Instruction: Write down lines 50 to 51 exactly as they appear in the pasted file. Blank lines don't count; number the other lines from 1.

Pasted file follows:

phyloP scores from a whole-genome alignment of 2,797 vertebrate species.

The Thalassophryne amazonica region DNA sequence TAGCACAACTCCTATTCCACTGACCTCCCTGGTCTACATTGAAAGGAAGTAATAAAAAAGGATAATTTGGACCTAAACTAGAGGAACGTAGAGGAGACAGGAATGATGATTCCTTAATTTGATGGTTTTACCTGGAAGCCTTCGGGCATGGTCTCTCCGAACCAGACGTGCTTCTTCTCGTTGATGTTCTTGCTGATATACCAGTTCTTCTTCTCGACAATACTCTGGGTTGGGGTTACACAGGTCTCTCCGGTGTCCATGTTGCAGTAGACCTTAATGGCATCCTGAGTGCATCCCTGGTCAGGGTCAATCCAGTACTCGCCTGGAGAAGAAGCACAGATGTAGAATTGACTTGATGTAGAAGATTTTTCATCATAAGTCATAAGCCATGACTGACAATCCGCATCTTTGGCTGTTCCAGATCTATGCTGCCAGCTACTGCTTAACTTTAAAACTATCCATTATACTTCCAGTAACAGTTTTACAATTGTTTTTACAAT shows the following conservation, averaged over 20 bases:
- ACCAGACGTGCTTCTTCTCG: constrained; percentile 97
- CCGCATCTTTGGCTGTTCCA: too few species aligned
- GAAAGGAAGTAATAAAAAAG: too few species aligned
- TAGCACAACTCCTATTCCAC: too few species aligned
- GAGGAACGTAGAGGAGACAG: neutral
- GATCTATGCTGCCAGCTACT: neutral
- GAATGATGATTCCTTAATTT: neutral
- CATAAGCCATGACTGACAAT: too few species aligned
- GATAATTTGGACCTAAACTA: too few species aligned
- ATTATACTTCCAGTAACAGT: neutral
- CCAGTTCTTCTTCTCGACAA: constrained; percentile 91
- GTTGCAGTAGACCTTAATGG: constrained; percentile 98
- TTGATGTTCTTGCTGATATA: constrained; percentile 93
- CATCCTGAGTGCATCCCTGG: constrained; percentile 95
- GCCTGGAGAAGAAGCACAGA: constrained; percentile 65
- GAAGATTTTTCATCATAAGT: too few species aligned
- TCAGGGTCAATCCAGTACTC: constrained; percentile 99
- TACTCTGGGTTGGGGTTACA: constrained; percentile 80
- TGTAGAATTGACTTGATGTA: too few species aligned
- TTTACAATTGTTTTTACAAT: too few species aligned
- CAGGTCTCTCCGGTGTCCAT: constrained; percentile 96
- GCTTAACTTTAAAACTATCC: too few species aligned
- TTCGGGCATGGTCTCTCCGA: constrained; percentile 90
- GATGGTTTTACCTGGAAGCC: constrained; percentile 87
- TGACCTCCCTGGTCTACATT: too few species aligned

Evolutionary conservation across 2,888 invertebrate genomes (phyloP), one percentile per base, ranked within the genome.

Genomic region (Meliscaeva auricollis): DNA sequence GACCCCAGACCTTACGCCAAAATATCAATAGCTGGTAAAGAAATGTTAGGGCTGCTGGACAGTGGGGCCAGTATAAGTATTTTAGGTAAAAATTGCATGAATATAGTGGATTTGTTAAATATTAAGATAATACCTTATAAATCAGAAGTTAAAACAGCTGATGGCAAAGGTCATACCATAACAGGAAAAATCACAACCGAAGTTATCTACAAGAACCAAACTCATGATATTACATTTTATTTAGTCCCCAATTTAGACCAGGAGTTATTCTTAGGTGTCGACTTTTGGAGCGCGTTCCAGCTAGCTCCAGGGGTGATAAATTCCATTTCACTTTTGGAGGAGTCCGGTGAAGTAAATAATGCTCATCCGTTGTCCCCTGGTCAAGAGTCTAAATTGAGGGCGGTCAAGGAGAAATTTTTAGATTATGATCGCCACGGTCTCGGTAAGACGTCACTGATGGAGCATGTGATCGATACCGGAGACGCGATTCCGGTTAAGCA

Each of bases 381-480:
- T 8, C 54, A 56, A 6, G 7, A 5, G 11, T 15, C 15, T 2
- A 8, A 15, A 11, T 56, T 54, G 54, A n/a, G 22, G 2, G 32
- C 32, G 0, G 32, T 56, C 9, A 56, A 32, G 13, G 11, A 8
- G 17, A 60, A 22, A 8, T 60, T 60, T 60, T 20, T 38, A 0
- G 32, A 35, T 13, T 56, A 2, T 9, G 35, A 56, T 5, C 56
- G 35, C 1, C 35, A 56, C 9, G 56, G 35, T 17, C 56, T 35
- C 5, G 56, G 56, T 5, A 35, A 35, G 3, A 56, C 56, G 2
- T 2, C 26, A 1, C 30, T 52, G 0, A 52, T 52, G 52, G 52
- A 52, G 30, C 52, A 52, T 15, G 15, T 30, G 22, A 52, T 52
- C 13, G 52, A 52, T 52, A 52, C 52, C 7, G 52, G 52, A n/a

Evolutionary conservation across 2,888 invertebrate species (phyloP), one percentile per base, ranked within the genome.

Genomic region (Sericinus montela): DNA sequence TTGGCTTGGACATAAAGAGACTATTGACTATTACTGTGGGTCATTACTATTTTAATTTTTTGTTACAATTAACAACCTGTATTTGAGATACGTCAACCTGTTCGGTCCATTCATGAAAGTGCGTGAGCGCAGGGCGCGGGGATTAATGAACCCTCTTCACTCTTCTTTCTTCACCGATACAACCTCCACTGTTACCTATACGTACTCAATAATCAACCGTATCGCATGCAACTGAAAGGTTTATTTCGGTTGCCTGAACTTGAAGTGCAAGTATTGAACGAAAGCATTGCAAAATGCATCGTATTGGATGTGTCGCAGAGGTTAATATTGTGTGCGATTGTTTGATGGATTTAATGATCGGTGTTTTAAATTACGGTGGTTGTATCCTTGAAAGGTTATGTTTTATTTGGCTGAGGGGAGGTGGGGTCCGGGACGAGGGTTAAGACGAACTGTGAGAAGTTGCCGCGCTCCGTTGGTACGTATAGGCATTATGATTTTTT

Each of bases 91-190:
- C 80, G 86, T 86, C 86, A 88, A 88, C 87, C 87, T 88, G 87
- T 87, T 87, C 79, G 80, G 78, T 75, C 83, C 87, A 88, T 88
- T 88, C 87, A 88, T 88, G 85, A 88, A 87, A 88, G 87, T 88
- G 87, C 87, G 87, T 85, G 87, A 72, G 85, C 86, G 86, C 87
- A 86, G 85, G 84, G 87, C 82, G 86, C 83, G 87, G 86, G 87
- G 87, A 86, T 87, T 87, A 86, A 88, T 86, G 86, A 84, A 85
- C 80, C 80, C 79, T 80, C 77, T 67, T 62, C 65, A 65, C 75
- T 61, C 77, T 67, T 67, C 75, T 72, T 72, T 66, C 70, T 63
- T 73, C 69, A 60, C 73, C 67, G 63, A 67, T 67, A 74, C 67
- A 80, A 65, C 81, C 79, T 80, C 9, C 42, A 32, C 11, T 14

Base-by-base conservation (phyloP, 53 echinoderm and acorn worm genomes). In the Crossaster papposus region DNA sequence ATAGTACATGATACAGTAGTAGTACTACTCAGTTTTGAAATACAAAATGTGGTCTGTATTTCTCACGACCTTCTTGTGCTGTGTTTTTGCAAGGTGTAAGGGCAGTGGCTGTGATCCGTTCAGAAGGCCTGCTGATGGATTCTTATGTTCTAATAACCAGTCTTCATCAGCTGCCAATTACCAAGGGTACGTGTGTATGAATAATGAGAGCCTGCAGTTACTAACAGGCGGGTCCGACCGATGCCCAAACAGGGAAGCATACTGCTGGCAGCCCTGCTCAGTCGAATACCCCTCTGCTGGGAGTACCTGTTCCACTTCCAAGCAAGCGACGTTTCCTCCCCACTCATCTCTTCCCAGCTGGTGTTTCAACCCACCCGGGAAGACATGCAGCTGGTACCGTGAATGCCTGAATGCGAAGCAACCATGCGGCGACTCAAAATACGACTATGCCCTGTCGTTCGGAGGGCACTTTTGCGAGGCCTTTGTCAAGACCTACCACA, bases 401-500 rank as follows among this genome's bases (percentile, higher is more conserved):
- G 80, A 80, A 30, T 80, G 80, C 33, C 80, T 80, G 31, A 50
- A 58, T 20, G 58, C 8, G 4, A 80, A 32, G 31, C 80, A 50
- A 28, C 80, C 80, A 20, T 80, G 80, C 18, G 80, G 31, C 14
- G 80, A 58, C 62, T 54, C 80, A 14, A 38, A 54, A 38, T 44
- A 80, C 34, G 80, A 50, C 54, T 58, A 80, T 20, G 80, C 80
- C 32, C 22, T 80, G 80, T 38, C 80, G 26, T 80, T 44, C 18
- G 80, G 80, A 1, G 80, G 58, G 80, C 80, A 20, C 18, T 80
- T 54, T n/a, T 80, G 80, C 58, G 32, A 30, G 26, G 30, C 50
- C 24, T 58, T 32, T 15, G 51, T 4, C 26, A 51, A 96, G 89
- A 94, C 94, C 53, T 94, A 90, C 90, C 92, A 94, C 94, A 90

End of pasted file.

- C 80, C 80, C 79, T 80, C 77, T 67, T 62, C 65, A 65, C 75
- T 61, C 77, T 67, T 67, C 75, T 72, T 72, T 66, C 70, T 63